Rachel See: You could ask me what didn’t I do at the EEOC. I was in the federal government for 12 years. I spent time at the National Labor Relations Board, and I started at the EEOC in January of 2017. I spent three years as Assistant General Counsel for Technology on the enforcement side, helping the Office of General Counsel with technology issues in their litigation and enforcement efforts. 

Then I worked as a Special Assistant to the Chair of the EEOC. I did a stint as acting Executive Officer of the Commission before working for one of the commissioners as a Senior Counsel for AI and Algorithmic Bias doing constituent stakeholder outreach. I did a lot of educating, helping the commissioner spread the message that our existing civil rights laws apply to the use of AI.

I heard a lot of concern from the civil rights community as well as employers and industry groups and tech people about where we were on both innovation and competitiveness as well as real concerns about fairness and bias in the state of regulation.

MC: Educate us on what the regulatory environment is like now. What’s it like on the ground?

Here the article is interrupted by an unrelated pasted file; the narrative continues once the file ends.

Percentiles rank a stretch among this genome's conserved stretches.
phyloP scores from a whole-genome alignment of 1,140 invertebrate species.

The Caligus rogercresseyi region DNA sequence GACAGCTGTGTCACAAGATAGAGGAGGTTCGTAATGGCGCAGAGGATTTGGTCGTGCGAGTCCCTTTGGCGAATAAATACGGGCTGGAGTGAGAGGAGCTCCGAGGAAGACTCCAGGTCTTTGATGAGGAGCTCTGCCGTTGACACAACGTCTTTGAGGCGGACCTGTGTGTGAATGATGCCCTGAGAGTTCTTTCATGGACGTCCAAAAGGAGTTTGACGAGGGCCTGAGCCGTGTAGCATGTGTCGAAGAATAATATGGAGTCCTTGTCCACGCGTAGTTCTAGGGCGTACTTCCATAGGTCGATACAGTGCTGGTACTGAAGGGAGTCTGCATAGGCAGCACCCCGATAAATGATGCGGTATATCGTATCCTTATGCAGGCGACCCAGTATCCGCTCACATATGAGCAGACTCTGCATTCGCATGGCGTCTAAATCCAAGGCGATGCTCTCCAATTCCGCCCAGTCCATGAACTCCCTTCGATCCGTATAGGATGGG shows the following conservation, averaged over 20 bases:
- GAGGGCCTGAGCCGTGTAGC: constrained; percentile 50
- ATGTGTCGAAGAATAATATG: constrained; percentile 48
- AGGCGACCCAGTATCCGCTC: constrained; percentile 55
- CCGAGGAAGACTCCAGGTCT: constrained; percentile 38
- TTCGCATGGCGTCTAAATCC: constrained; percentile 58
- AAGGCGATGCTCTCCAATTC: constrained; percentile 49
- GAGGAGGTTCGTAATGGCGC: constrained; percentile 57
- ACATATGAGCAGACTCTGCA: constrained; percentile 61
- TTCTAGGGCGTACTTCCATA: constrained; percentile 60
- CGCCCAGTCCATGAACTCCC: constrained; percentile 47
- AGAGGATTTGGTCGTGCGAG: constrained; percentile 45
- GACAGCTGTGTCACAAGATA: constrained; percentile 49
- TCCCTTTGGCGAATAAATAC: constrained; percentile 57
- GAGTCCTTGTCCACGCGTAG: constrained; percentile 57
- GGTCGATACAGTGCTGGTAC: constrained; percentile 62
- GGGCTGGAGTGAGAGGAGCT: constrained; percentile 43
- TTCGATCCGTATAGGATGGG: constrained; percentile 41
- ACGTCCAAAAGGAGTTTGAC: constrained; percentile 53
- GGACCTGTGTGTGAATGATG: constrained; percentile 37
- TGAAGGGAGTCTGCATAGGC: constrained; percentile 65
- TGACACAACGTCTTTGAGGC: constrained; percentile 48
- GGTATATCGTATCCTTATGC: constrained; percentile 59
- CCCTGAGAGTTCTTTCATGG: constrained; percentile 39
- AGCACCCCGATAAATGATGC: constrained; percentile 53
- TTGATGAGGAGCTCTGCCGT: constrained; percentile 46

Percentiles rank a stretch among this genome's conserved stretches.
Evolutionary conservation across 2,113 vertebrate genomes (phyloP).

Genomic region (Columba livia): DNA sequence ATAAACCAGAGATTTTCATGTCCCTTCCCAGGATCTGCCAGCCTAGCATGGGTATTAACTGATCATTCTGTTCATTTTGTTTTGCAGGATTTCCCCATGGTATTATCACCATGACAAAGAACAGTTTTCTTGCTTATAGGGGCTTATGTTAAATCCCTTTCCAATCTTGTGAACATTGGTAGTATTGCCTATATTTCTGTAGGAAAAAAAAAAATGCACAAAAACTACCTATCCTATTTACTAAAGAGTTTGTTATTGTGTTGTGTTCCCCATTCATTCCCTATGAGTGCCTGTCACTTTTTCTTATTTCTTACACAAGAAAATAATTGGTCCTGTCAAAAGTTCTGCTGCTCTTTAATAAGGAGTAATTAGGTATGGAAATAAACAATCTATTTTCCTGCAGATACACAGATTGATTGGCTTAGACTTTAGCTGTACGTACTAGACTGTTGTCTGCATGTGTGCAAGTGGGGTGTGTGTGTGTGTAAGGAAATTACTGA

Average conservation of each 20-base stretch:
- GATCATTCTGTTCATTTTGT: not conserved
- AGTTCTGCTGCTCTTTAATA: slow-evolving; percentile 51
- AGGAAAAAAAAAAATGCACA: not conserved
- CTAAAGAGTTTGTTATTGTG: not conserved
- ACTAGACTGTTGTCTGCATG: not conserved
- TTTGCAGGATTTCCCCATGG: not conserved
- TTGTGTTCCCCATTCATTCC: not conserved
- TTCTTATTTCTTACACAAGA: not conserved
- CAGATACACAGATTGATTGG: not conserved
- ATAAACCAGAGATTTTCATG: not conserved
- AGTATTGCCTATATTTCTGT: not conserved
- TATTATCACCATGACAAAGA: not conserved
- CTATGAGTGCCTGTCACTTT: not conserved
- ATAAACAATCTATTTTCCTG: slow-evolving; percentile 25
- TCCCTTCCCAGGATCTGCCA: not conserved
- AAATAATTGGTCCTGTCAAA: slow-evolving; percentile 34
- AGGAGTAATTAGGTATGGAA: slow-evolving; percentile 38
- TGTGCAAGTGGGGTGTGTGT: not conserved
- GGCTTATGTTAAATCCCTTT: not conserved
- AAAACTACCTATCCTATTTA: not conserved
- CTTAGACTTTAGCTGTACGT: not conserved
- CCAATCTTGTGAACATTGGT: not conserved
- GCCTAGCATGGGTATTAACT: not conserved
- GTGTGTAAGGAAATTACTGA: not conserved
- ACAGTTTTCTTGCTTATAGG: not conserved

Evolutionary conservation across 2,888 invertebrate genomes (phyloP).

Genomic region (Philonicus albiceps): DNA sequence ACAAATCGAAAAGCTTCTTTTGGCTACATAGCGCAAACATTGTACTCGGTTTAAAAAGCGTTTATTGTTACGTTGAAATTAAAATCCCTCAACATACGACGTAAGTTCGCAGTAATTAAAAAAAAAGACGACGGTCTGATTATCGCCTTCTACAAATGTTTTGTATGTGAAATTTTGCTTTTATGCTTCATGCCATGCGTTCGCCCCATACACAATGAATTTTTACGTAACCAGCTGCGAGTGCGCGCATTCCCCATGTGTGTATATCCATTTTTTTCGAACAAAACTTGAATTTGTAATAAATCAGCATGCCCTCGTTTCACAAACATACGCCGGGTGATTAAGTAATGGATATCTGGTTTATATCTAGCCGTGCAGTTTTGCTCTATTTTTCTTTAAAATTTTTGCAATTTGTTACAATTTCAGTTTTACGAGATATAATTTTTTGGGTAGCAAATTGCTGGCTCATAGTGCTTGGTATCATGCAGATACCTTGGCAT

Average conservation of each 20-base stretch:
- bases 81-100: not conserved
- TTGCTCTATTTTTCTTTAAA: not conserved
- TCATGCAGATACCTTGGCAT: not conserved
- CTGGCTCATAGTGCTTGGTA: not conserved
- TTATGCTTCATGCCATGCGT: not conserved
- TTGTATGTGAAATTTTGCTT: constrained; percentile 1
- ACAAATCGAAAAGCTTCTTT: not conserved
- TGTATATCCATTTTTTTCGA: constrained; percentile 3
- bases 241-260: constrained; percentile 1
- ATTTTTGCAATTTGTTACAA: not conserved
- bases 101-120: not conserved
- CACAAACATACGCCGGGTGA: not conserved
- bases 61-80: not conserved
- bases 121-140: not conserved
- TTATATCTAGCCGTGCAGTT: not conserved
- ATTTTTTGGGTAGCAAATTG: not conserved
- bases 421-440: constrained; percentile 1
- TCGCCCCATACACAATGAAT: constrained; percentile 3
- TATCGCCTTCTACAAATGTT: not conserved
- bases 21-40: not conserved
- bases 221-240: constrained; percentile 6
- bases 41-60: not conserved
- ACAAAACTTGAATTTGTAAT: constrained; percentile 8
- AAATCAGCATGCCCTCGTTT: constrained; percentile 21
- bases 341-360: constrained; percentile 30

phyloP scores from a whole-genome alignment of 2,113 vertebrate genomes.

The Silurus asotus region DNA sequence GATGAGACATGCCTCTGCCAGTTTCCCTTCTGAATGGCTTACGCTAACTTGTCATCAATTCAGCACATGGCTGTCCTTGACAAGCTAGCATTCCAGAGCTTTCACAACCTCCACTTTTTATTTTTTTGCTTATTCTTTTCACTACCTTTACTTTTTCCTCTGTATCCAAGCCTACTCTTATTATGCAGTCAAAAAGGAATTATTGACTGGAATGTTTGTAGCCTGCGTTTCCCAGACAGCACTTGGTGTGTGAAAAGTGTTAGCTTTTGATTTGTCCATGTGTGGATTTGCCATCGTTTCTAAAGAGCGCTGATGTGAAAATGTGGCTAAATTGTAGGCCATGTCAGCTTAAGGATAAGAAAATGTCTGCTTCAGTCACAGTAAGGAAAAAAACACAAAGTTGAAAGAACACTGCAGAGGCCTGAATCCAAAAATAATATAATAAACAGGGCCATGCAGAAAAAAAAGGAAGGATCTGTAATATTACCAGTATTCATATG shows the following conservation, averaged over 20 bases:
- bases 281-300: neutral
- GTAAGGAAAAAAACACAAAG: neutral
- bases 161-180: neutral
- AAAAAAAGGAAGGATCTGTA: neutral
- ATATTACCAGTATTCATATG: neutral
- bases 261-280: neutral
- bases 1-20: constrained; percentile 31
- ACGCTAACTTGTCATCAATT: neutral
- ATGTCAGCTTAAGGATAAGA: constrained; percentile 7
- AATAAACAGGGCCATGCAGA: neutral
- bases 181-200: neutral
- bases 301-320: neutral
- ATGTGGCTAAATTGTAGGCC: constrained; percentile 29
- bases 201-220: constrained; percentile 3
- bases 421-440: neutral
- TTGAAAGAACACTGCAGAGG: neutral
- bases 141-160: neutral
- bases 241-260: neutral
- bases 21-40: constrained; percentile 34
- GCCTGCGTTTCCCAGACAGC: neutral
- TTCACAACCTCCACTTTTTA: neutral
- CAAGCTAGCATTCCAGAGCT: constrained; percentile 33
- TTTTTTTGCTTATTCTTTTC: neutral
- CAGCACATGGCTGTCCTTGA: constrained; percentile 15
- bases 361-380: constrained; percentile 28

RS: The EEOC put out technical assistance in May, 2022 about the Americans with Disabilities Act and another technical assistance document in May, 2023, about Title VII and the applicability of these existing statutes to the use of AI and machine learning.

What the technical assistance says, very uncontroversially, I think, is that these existing laws apply to the use of technology. For that first TA document with the Americans with Disabilities Act, it’s saying, If you have a screening tool and someone asks for a reasonable accommodation, your obligations under the ADA apply, whether you’re doing a written test, whether you’re doing just one of these traditional assessments, or if it’s something AI powered.